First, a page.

Luana Harvey Scott
HARVEY, TRUMAN, SCOTT, ERNST
Posted By: Bev Bernhard
Date: 7/6/2007 at 14:52:14
About the Old News
By Bev Bernhard
While proof-reading the This Week in History article last week, my eye caught the line “Miss Luana Scott, the lady after whom our town was named” and wondered who this lady was, so I went hunting.
Luana, was born Luana Harvey, on May 8, 1828, in Alburgh, Grand Isle County, VT. Her father, David Harvey, was the proprietor of the ferry that ran from Alburgh to North Hero in Vermont. He was a local judge in the county involved with litigation surrounding land titles during the time when the states of New York and Vermont were trying to sort out where the state line was. From 1849-1850 he served as a representative in the Vermont Legislature. It was also known that he had a very large hernia. Back in Vermont, it was a favorite quip of the tavern keeper to introduce him as their “busted-justice.”
Luana was raised on her father’s farm. It is said that she had an excellent education. Her mother, whose name is unknown, died when Luana was quite young. Her father married Hannah Truman in 1836 when Luana was 8 years old.
On July 29, 1848, Luana married William S. Scott, also from Vermont, who came to Iowa with his father John Scott in 1846.
According to Portrait and Biographical Record of Dubuque, Jones and Clayton Counties (1894) “William S. Scott remained with his father until the spring after he had attained his majority, when he started for Clayton County, Iowa, and walked from Chicago to Dubuque. His first summer in this locality was spent in Garnavillo Township, where he worked by the day, receiving seventy-five cents for his services in the harvest field, and in the winter received from fifty to seventy-five cents for splitting rails. In the fall of 1846 he enlisted in Captain Parker's Cavalry, for the Mexican War, and for his faithful services at that time is now drawing a pension. On his return he was foreman of construction on the Ogdensburg Railroad for two years.”
The Mexican-American War was fought between 1846 and 1848, so he probably returned to Vermont to marry Luana.
It took a bit of digging, but I was able to find out a little about the Ogdensburg Railroad. It was actually known as the Rome, Watertown and Ogdensburg Railway and the total length of the entire line at completion in 1852 was seventy-seven and a half miles with almost all of it in Jefferson County, NY. No doubt, William gained his surveying skills at this time.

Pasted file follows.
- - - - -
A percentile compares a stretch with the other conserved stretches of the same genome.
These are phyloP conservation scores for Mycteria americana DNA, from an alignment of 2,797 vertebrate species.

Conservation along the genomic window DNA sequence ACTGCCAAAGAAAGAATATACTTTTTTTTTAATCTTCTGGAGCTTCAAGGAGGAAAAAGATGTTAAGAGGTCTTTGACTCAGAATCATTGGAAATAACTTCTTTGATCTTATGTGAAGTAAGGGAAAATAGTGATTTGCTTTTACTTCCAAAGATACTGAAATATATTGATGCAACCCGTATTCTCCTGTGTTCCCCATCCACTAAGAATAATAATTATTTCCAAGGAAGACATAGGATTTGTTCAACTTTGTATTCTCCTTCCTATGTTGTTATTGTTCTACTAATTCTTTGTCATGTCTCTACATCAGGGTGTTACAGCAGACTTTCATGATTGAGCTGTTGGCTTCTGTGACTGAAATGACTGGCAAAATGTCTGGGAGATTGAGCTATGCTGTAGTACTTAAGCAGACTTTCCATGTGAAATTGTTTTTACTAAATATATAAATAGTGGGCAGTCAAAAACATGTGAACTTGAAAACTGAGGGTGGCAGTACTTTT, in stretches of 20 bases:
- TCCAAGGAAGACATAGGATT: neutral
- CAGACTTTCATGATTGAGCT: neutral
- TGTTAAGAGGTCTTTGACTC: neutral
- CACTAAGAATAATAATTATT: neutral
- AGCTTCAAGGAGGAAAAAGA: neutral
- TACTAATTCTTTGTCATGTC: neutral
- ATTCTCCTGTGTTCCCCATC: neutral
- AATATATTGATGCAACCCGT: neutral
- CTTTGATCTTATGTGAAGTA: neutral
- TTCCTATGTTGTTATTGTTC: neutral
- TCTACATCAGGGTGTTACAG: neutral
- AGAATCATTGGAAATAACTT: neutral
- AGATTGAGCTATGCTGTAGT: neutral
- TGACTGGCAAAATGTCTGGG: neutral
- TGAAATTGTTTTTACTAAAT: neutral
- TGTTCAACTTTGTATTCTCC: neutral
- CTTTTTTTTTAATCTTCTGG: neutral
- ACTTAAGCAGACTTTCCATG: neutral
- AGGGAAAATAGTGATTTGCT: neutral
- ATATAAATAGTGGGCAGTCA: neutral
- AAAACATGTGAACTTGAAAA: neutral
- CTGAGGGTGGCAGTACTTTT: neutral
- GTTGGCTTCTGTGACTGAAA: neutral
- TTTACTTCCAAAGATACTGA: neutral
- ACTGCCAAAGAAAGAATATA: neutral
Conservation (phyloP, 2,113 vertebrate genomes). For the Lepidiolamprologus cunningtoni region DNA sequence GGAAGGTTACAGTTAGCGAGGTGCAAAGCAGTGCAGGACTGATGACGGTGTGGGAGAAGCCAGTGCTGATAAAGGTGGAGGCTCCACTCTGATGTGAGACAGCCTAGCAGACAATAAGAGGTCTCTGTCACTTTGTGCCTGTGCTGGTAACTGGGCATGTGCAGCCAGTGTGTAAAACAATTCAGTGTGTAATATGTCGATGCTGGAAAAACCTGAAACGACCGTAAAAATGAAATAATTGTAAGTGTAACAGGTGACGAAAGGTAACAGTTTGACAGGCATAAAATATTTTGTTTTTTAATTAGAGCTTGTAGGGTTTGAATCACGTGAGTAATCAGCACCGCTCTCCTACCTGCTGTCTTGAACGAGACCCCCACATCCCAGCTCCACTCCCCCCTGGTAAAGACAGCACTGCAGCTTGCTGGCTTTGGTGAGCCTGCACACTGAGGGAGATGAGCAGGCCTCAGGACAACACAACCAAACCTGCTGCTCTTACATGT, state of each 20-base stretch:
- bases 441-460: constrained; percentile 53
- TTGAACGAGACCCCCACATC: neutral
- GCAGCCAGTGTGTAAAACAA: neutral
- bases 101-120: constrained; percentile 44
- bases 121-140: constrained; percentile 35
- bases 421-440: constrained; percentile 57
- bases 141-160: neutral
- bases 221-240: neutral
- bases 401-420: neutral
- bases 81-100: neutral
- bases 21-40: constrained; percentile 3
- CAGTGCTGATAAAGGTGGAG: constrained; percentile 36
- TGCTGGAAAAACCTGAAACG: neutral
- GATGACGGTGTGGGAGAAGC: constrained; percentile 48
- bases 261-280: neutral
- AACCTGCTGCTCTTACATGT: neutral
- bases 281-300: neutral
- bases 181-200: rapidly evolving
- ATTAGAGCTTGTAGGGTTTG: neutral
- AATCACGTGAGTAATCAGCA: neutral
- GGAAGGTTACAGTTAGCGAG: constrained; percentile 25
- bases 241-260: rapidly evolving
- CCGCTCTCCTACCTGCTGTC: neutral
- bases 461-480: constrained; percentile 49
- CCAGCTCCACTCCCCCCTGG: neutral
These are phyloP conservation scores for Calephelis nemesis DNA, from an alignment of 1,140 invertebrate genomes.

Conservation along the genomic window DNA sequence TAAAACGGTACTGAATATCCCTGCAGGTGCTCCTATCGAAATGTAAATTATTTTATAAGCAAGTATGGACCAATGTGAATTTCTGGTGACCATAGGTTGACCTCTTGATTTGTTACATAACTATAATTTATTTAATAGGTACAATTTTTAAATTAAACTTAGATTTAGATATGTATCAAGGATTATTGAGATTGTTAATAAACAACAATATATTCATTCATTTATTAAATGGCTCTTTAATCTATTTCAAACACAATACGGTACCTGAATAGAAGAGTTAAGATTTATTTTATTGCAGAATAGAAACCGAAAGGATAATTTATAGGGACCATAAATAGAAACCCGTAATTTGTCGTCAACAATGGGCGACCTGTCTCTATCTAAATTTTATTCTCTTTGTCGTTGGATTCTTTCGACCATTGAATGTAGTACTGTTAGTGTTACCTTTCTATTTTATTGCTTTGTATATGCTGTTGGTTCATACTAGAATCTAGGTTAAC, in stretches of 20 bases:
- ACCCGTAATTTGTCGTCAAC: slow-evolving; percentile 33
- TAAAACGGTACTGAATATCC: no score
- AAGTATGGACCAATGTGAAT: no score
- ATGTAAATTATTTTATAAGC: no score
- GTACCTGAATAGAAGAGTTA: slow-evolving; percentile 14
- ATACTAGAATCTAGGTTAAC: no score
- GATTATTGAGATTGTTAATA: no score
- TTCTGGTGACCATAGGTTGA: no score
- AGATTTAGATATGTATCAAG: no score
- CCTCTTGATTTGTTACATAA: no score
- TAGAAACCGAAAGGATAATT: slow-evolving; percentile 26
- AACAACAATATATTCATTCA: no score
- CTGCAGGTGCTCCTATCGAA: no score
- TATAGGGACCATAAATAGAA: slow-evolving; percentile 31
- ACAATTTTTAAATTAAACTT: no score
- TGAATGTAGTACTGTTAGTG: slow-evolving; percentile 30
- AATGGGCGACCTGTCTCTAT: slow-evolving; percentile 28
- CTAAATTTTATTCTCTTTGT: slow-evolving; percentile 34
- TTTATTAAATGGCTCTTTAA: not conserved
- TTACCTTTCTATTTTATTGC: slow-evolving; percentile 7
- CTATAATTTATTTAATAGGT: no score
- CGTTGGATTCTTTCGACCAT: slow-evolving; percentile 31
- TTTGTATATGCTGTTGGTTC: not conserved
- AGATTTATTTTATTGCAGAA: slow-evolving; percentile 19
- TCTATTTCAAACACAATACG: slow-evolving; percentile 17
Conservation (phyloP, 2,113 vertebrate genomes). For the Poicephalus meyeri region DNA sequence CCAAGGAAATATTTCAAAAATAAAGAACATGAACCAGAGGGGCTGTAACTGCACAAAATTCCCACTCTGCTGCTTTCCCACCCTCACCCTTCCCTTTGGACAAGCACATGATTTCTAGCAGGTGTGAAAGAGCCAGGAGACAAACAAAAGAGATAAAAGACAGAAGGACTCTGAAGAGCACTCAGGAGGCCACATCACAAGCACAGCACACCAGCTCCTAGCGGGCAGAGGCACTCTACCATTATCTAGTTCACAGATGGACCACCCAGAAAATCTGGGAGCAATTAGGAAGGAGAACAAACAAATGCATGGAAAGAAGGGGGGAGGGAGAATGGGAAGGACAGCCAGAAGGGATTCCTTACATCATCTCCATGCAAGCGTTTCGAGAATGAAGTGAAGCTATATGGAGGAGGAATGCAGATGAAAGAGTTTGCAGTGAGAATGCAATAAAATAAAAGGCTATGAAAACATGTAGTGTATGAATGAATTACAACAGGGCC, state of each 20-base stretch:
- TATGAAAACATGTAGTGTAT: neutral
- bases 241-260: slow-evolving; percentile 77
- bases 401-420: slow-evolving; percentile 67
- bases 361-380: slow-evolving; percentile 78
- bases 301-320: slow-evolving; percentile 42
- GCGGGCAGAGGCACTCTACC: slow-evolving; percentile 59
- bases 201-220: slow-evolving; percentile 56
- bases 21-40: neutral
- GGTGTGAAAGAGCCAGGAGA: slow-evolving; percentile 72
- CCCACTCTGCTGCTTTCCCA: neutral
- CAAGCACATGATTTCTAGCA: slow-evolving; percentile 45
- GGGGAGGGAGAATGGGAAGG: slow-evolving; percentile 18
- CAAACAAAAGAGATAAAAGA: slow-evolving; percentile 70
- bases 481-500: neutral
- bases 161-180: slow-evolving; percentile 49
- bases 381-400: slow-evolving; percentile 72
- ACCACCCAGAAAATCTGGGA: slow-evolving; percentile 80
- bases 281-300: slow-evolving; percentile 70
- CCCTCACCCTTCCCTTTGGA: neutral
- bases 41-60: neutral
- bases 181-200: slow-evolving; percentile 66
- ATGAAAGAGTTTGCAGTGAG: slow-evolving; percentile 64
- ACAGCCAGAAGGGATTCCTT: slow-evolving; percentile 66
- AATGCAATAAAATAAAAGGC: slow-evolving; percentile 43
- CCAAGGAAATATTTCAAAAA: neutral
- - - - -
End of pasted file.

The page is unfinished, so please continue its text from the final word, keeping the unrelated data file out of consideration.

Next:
The year after they were married, they purchased a tract of land in Farmersburg Township. For a year and a-half they operated that farm while the estate of Luana’s father was settled. In 1854, they settled in Monona Township, where they remained and ran a very successful farming operation. William owned six hundred acres of land, and the town of Luana was surveyed and laid out by him on this land which he named in honor of his wife.
In the 1870 census William is listed as a retired farmer with real estate holdings valued at $27,000 and a personal estate of $11,000. Luana is keeping house with three children at home. Other hints from that census show that William and Luana’s daughter Julia, age 20, is the wife of Alpheus Ernst (probably also known as Hugh) with a 6 month old baby named Minnie.
William S. Scott and Luther Nichols were the organizers of the Luana school district. He was an active Republican and was for twenty-seven years the Township Treasurer, and for ten years served as Justice of the Peace. For a period of two years he was a member of the Board of Supervisors, and was a Mason. In 1880 he was elected as a delegate to the General Conference of the Methodist Episcopal Church.
At her death, December 4, 1893, Luana was survived by two children, four others having previously passed away during her lifetime. She is buried next to her husband in the Luana City Cemetery with only “Mother” and “Father” Scott to mark their grave. The spire style tombstone belonging to Hugh Ernst has the name Scott on the other side.
Clayton Biographies maintained by Sharyl Ferrall.
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